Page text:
Fault Lines

Seismologists are those who study the quakes that occur in the earth — earthquakes. There are many reasons for the occurrence of earthquakes, but one of them is movement along a fault line — or crack underneath the earth’s surface.

Seismologists work to predict earthquakes by tracing the activity of seismic waves or pings of energy that vibrate out as the plates begin to shift along a fault line or crack in the rocky ground beneath us. Throughout the course of human history, prophets have served in this same capacity for the people of God. The voices of the prophets name for us the places in our life together where there are cracks.
2015-08-09-Womens-Day-ProtestersOn August 9, 1956, 20,000 women marched in opposition to the pass laws in South Africa. The pass laws were an internal passport system limiting the movement of black Africans.  As the women marched, they held in their hands over 100,000 signatures opposing this law that was one of the evils of the apartheid system that was the fault line of the day — the crack that was killing true community. As the women protested, they sang a song and the words translated to, “Now you have touched the women, you have struck a rock.” This phrase now represents the courage and strength of women in South Africa. Today and tomorrow, South Africans will honour all women as we celebrate National Women’s Day.

There are fault lines beneath us in our life together still today. What might the women of 1956 and the prophets of old have to say to the reality that 1 in 3 women worldwide will suffer some sort of violence in their lifetime and that more than 57% of the women in South Africa who are murdered are murdered by a loved one?  What might they have to say about the racial violence in my own country?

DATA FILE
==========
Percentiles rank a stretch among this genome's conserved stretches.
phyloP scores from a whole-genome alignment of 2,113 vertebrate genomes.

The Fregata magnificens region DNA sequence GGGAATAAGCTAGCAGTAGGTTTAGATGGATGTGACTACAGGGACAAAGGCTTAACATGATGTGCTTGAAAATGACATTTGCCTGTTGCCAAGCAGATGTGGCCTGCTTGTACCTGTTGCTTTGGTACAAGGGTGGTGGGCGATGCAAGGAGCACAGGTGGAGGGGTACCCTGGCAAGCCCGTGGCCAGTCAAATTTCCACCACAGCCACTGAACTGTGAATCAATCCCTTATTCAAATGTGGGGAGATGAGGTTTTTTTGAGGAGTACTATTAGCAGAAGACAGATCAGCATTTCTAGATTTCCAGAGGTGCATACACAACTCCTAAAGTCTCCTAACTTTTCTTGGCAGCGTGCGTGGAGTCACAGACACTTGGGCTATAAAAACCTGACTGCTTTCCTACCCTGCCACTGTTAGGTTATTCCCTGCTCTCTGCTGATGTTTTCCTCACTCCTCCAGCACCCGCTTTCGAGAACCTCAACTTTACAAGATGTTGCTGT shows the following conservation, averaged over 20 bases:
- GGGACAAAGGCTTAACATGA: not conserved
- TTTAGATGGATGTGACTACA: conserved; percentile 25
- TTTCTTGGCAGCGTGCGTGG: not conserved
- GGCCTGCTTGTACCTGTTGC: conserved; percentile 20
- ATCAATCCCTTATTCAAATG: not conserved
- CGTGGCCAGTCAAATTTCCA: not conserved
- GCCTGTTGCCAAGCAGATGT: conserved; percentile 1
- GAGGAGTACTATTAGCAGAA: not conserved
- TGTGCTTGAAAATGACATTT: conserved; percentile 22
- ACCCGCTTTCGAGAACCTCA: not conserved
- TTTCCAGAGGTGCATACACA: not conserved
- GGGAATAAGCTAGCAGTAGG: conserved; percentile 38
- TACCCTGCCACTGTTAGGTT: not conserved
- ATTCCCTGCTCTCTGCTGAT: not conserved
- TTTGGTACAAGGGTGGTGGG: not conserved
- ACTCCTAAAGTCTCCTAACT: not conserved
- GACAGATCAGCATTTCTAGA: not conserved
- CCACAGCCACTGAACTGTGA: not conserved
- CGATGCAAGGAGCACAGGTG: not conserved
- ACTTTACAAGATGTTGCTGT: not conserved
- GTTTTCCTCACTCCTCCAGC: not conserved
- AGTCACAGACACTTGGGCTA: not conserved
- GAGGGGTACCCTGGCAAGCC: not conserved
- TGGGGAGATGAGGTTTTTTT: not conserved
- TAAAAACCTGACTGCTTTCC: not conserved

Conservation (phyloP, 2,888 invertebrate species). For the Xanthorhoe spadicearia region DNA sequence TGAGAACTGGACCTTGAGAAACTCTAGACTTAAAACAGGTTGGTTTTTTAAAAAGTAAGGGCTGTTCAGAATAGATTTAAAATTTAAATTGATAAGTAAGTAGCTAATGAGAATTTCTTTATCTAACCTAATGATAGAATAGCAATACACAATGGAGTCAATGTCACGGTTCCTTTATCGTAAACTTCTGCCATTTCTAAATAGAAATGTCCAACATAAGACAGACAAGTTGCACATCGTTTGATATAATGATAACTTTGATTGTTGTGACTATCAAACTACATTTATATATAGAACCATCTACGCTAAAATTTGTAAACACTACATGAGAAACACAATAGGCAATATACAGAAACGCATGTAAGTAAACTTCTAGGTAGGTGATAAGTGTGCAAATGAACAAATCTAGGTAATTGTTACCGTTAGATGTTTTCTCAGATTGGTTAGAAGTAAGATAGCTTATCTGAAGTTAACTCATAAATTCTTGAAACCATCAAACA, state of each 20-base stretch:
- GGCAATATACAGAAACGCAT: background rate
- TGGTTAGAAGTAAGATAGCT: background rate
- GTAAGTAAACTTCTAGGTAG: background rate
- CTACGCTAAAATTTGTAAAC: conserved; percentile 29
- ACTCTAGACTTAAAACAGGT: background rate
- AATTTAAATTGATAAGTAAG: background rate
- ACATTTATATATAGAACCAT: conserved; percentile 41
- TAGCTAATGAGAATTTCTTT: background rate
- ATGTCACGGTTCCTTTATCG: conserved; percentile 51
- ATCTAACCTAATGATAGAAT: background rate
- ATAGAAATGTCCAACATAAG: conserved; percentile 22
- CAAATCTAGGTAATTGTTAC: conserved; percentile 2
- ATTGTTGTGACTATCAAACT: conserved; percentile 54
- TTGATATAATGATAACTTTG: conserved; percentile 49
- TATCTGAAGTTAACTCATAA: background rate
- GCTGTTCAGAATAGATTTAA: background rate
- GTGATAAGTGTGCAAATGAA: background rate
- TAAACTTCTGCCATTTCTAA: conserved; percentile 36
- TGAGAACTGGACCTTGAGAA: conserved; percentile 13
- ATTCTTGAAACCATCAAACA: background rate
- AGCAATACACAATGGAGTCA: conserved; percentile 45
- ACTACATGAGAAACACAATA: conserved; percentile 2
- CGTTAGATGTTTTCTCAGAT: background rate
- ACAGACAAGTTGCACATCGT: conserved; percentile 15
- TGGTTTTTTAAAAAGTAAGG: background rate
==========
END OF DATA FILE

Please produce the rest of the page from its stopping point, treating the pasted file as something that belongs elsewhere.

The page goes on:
The women of 1956 demonstrated with their march the need for us to gather around the places where there areLydia Women's Day March cracks in our life together as children of God. Injustices need to be named and work must be done to make right the fault lines that shift beneath our feet.  This afternoon I found myself in a sea of women marching the streets of Cape Town naming the injustices of the day.  As I looked around me, I found myself encouraged by the strength of the women as they marched together.  I found hope rising as I listened to the young people singing songs calling out for change.  God convicted me once again of the ways in which God’s people can indeed sing a new song together that transcends our divides! For real change to occur, we must actually reach across the divides in this world and find ourselves bridging those seismic gaps–not just with our words, but in the way we choose to live our lives!

Question for reflection: Take some time to name the fault lines or cracks in the world where injustice exists. What might you do to stand and name these injustices like the women of 1956?  How might your life change because of what is stirring inside of you?

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With you on the journey,


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